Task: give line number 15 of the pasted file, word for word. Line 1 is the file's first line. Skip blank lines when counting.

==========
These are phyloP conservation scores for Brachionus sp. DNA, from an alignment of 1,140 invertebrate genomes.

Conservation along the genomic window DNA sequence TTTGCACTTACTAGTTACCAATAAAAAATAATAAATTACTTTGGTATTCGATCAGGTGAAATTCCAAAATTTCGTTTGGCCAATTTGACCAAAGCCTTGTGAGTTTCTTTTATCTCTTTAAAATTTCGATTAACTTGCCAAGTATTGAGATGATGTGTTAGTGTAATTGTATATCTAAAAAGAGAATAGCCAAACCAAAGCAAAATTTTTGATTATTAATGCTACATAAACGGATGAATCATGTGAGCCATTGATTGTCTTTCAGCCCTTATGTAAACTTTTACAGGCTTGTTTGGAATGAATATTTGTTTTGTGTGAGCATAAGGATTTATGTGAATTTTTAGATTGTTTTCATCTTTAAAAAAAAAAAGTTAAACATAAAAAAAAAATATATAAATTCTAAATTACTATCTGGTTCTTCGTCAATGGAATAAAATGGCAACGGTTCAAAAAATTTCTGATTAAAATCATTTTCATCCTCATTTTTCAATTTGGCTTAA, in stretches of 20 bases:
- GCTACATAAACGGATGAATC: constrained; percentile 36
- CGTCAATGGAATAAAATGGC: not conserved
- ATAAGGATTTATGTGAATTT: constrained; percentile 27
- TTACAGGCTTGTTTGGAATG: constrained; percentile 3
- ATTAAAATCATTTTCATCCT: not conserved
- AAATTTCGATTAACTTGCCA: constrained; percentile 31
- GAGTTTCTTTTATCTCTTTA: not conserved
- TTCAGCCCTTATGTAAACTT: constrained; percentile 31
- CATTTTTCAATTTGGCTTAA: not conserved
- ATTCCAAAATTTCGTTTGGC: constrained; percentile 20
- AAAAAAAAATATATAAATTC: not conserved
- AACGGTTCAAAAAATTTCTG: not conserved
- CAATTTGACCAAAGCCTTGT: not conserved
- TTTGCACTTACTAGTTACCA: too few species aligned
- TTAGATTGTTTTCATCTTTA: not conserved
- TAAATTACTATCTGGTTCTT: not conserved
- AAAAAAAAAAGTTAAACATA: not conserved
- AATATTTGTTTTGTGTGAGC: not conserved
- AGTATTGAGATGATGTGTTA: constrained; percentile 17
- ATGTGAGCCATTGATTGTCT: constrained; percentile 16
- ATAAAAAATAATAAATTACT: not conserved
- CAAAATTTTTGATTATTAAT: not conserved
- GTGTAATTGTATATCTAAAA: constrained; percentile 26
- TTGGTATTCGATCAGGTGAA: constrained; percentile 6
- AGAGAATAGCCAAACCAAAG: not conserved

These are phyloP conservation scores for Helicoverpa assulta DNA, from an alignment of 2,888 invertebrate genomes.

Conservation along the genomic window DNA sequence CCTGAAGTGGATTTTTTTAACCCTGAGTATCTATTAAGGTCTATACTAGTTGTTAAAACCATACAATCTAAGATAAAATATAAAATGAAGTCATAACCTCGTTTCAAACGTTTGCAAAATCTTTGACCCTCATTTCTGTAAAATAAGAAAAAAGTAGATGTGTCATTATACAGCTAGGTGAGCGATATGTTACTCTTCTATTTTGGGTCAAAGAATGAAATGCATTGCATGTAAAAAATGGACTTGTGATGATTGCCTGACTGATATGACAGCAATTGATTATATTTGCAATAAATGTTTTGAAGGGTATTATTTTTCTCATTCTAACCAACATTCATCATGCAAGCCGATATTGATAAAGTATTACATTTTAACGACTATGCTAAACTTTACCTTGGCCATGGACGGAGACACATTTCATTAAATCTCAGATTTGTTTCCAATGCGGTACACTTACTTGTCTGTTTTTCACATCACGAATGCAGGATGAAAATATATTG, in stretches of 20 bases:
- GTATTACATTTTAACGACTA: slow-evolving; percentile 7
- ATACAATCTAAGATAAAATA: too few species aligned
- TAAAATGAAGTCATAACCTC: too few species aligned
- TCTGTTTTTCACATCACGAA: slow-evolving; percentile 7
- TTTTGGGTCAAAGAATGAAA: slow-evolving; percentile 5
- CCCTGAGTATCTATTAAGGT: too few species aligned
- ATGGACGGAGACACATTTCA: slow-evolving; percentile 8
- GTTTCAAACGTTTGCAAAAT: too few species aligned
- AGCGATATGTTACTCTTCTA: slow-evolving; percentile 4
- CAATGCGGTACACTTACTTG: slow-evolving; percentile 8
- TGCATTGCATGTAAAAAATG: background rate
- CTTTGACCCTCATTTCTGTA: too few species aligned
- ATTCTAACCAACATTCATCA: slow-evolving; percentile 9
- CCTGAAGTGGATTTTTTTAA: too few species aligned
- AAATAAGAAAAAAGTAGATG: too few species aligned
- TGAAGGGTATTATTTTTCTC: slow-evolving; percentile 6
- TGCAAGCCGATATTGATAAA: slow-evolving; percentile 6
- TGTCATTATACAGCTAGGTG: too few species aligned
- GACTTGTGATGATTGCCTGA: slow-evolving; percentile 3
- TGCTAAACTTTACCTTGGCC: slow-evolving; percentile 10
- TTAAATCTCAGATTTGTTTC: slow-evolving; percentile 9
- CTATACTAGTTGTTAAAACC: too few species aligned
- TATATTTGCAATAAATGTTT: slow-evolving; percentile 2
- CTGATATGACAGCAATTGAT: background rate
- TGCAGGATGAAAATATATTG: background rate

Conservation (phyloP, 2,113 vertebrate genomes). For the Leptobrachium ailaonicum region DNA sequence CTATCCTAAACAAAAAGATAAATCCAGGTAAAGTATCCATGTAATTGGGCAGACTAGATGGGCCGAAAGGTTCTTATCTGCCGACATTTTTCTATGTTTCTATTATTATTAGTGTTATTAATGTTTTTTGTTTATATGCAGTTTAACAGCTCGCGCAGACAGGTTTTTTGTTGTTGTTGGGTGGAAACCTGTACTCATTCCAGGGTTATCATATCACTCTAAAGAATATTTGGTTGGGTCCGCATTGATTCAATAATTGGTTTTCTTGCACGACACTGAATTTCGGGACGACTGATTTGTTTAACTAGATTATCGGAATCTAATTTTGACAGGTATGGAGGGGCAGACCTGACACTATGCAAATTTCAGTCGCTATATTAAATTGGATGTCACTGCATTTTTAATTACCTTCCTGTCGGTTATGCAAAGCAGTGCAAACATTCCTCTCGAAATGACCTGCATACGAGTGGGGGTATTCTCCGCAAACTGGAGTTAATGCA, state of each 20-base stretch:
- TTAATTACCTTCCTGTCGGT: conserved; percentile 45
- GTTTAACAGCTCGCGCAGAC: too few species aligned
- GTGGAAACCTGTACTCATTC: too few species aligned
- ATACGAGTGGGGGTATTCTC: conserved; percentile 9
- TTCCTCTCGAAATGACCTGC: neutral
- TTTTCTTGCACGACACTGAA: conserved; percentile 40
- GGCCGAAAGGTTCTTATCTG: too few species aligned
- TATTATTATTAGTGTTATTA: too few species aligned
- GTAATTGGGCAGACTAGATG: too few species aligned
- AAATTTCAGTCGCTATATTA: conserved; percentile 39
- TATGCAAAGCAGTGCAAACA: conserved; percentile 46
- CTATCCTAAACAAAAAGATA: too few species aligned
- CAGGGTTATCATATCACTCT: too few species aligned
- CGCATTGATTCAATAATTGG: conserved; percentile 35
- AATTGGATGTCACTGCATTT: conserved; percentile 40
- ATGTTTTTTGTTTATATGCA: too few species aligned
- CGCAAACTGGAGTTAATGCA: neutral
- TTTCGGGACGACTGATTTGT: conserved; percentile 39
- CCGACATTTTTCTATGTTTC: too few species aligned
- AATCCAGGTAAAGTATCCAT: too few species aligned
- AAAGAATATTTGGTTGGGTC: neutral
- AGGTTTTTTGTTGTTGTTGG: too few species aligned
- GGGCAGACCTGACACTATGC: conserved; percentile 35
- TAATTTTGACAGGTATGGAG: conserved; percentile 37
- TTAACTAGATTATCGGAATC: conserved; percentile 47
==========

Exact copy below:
- CAATTTGACCAAAGCCTTGT: not conserved